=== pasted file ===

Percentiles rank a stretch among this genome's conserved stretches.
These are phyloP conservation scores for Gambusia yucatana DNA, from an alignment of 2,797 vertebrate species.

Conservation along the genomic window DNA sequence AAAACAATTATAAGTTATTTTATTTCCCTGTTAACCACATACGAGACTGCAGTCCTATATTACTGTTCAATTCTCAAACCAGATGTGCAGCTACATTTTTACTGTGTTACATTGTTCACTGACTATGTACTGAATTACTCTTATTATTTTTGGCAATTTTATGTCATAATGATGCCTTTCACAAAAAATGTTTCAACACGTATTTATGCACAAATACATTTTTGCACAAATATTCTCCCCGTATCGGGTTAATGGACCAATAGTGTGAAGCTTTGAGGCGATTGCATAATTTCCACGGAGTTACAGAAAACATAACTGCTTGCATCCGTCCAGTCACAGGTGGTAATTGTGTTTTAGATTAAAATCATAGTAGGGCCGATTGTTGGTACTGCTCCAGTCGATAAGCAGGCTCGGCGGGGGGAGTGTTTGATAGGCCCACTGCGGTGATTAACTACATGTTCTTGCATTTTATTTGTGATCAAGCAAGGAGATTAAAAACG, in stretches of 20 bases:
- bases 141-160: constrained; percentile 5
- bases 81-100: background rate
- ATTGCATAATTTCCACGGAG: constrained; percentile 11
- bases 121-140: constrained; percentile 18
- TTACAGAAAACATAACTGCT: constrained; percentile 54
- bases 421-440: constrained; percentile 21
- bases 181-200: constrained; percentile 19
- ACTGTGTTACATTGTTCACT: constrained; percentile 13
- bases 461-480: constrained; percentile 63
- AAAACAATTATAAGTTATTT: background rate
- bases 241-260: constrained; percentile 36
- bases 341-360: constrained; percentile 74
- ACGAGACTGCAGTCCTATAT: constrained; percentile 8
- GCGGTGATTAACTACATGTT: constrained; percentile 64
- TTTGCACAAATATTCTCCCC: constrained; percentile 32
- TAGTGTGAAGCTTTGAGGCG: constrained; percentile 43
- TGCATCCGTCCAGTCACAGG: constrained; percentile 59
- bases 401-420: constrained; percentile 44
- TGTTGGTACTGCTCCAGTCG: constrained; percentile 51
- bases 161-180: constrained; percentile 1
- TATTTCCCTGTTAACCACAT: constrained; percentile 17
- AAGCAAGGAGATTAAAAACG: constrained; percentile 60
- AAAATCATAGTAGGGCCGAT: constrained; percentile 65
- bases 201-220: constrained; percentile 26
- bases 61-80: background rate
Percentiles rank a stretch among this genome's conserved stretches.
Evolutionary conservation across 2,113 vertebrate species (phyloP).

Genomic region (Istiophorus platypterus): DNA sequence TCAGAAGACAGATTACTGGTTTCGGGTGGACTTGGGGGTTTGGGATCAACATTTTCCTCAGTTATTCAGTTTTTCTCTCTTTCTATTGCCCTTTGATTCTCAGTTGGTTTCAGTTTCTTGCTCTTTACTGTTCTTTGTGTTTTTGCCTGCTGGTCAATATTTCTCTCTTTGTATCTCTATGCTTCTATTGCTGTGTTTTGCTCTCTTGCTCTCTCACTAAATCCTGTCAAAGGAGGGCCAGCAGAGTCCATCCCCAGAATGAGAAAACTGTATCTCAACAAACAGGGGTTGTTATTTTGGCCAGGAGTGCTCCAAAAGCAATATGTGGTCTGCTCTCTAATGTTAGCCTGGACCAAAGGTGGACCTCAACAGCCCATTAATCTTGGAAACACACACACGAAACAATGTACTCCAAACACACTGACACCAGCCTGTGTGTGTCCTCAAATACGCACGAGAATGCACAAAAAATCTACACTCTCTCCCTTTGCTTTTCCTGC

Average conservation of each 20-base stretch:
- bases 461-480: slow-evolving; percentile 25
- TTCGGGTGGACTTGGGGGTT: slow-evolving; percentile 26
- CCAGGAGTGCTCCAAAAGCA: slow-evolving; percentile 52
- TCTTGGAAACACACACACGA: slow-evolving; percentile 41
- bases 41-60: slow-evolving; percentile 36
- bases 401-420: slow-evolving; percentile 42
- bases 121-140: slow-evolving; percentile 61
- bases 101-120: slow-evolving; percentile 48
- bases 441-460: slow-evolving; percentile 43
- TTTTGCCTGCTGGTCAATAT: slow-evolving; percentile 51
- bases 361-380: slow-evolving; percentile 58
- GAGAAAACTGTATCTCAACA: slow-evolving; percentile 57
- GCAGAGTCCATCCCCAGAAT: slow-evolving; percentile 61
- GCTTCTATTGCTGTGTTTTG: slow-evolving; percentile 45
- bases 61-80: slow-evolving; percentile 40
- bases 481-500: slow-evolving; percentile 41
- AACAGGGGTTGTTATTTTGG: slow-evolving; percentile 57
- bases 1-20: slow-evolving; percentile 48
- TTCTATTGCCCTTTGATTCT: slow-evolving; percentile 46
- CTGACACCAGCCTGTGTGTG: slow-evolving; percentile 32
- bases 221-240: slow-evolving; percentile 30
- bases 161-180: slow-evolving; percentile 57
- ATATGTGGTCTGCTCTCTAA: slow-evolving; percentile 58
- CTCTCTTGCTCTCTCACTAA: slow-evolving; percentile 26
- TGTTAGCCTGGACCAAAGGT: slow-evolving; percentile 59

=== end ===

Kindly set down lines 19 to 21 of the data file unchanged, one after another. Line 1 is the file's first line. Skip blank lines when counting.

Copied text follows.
- TAGTGTGAAGCTTTGAGGCG: constrained; percentile 43
- TGCATCCGTCCAGTCACAGG: constrained; percentile 59
- bases 401-420: constrained; percentile 44